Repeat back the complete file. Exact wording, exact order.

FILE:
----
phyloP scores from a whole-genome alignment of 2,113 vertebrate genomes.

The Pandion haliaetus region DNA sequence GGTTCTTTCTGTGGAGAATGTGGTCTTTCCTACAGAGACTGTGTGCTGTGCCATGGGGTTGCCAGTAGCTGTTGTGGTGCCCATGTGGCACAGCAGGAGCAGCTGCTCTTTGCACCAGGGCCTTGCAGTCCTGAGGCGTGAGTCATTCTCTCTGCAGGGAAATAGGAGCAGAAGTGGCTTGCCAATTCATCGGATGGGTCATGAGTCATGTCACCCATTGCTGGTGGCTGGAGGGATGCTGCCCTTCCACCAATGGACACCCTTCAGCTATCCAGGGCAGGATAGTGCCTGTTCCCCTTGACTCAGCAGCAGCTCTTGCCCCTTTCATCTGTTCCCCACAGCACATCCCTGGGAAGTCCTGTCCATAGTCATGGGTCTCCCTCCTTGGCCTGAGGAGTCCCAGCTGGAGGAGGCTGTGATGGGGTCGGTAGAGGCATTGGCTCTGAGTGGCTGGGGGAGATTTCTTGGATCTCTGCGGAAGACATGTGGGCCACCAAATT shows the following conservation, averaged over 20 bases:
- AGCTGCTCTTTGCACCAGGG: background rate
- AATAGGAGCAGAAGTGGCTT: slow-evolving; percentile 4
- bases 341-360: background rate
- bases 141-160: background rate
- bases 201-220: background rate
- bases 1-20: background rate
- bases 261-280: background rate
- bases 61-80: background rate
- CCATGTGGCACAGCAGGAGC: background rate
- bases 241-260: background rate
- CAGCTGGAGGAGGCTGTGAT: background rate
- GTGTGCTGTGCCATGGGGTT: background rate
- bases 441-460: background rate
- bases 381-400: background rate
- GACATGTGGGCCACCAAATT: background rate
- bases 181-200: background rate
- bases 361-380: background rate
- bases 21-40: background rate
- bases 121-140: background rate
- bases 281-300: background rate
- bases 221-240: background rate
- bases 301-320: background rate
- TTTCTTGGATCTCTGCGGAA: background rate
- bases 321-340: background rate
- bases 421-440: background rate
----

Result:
phyloP scores from a whole-genome alignment of 2,113 vertebrate genomes.

The Pandion haliaetus region DNA sequence GGTTCTTTCTGTGGAGAATGTGGTCTTTCCTACAGAGACTGTGTGCTGTGCCATGGGGTTGCCAGTAGCTGTTGTGGTGCCCATGTGGCACAGCAGGAGCAGCTGCTCTTTGCACCAGGGCCTTGCAGTCCTGAGGCGTGAGTCATTCTCTCTGCAGGGAAATAGGAGCAGAAGTGGCTTGCCAATTCATCGGATGGGTCATGAGTCATGTCACCCATTGCTGGTGGCTGGAGGGATGCTGCCCTTCCACCAATGGACACCCTTCAGCTATCCAGGGCAGGATAGTGCCTGTTCCCCTTGACTCAGCAGCAGCTCTTGCCCCTTTCATCTGTTCCCCACAGCACATCCCTGGGAAGTCCTGTCCATAGTCATGGGTCTCCCTCCTTGGCCTGAGGAGTCCCAGCTGGAGGAGGCTGTGATGGGGTCGGTAGAGGCATTGGCTCTGAGTGGCTGGGGGAGATTTCTTGGATCTCTGCGGAAGACATGTGGGCCACCAAATT shows the following conservation, averaged over 20 bases:
- AGCTGCTCTTTGCACCAGGG: background rate
- AATAGGAGCAGAAGTGGCTT: slow-evolving; percentile 4
- bases 341-360: background rate
- bases 141-160: background rate
- bases 201-220: background rate
- bases 1-20: background rate
- bases 261-280: background rate
- bases 61-80: background rate
- CCATGTGGCACAGCAGGAGC: background rate
- bases 241-260: background rate
- CAGCTGGAGGAGGCTGTGAT: background rate
- GTGTGCTGTGCCATGGGGTT: background rate
- bases 441-460: background rate
- bases 381-400: background rate
- GACATGTGGGCCACCAAATT: background rate
- bases 181-200: background rate
- bases 361-380: background rate
- bases 21-40: background rate
- bases 121-140: background rate
- bases 281-300: background rate
- bases 221-240: background rate
- bases 301-320: background rate
- TTTCTTGGATCTCTGCGGAA: background rate
- bases 321-340: background rate
- bases 421-440: background rate